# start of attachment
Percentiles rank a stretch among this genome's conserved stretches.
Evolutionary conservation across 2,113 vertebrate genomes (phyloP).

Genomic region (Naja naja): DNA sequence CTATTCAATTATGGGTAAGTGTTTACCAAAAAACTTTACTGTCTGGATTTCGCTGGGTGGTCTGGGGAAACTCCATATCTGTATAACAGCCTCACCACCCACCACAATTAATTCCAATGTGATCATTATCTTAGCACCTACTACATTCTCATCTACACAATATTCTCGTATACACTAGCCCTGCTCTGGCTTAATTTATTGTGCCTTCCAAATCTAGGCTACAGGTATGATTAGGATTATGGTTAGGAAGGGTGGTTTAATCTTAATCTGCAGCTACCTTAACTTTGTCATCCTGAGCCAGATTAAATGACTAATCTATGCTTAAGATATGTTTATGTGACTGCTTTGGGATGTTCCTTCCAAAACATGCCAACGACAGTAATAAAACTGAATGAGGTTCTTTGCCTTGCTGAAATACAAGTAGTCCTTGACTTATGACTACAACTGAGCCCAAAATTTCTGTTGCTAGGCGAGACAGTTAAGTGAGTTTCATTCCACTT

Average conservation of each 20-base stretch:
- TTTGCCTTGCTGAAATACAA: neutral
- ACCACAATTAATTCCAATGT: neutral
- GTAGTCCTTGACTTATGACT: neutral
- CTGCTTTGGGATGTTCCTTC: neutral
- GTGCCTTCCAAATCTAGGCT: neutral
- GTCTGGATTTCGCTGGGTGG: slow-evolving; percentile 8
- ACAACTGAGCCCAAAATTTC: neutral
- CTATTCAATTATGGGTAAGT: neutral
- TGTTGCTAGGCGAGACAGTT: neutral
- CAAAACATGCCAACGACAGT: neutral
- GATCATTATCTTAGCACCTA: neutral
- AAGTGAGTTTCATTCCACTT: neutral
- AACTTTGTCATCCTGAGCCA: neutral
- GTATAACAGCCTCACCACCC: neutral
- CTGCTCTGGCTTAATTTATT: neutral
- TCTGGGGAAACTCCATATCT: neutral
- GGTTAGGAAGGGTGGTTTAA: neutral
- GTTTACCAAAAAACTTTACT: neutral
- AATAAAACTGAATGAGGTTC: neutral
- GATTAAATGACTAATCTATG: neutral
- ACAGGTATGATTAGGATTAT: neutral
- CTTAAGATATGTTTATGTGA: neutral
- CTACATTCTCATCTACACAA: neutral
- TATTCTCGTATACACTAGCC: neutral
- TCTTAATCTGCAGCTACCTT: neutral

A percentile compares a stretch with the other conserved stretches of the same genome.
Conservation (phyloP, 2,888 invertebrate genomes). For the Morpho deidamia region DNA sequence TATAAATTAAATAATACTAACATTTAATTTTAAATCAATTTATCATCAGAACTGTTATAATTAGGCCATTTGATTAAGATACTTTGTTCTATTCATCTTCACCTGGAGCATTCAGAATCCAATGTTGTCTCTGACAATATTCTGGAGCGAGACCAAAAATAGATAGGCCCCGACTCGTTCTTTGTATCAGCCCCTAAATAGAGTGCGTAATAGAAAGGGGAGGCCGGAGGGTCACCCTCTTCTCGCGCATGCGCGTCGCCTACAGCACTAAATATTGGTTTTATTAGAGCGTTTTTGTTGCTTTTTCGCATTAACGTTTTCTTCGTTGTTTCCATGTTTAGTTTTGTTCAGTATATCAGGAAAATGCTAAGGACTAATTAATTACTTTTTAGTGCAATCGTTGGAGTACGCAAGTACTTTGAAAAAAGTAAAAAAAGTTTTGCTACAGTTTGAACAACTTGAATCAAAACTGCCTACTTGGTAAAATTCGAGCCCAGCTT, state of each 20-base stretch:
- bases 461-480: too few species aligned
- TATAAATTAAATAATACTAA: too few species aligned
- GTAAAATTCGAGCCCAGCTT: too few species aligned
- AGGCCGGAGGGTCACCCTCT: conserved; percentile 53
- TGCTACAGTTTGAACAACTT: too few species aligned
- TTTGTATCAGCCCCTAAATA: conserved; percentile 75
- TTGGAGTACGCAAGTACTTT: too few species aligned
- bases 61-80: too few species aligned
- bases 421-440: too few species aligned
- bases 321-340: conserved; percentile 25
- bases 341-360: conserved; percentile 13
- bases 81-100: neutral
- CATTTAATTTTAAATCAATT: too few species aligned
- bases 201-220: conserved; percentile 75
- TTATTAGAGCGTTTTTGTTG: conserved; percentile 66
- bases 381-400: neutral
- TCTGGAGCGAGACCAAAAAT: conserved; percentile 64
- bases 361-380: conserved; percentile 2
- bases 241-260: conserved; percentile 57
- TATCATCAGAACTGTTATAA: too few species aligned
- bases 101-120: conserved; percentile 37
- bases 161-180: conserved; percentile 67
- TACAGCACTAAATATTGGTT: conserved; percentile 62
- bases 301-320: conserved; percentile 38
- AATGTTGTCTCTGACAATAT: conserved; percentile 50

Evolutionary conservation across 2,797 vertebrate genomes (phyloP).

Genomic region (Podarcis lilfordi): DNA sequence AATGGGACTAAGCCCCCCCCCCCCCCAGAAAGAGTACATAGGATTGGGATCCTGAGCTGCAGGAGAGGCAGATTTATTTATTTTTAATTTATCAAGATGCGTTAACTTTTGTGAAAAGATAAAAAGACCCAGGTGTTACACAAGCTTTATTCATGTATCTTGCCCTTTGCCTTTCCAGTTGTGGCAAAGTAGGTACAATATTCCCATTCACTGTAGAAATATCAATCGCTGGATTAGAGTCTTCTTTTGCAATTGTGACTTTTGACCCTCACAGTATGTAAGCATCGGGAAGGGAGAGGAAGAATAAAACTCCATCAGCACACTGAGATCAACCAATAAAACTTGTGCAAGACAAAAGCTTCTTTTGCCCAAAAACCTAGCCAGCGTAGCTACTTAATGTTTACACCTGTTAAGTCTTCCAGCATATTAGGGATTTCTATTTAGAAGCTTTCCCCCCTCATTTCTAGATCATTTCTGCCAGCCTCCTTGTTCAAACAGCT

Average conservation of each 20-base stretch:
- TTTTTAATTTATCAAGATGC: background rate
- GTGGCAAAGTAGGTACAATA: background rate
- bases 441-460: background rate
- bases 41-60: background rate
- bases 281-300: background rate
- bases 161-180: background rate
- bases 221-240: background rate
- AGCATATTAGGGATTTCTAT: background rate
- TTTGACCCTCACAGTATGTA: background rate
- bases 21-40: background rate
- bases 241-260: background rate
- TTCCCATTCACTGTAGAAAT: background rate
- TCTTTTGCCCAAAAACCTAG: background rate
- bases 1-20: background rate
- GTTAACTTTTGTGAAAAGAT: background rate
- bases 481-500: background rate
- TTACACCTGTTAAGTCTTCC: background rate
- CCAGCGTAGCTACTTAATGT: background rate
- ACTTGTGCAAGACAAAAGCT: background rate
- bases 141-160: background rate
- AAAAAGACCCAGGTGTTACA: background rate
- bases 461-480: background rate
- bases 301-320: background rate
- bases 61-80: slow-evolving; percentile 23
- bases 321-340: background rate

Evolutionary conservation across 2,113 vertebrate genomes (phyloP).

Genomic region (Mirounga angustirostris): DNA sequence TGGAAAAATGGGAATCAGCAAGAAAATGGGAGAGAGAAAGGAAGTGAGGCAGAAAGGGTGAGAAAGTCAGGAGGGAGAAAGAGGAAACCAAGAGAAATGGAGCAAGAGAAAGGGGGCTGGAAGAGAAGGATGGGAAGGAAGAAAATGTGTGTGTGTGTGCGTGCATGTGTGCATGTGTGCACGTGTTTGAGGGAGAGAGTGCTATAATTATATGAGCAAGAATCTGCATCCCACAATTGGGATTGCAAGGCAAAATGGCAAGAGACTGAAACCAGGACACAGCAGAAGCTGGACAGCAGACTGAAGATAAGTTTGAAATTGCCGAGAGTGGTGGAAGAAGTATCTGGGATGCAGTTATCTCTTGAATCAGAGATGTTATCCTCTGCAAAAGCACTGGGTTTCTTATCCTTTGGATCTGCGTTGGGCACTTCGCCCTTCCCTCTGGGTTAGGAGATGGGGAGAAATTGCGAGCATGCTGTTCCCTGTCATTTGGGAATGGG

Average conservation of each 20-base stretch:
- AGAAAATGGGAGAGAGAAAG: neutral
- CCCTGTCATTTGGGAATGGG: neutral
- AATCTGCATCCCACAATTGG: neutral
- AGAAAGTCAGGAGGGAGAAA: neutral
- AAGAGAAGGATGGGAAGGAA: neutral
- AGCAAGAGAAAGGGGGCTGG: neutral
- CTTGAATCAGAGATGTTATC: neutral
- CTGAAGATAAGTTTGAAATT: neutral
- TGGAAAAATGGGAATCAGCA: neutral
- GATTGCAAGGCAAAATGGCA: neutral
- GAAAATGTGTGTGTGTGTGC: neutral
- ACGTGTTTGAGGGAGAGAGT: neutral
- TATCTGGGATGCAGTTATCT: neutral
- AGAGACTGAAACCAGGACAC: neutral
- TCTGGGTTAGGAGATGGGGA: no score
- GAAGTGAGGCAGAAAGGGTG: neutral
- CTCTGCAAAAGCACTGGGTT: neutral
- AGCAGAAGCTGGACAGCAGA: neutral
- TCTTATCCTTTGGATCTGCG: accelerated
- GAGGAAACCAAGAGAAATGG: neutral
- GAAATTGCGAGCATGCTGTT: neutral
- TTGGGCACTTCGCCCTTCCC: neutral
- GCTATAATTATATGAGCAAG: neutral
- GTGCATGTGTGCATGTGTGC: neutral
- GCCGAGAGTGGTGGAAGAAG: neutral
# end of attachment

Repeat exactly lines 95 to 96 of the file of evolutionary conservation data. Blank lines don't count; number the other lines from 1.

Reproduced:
- CTGAAGATAAGTTTGAAATT: neutral
- TGGAAAAATGGGAATCAGCA: neutral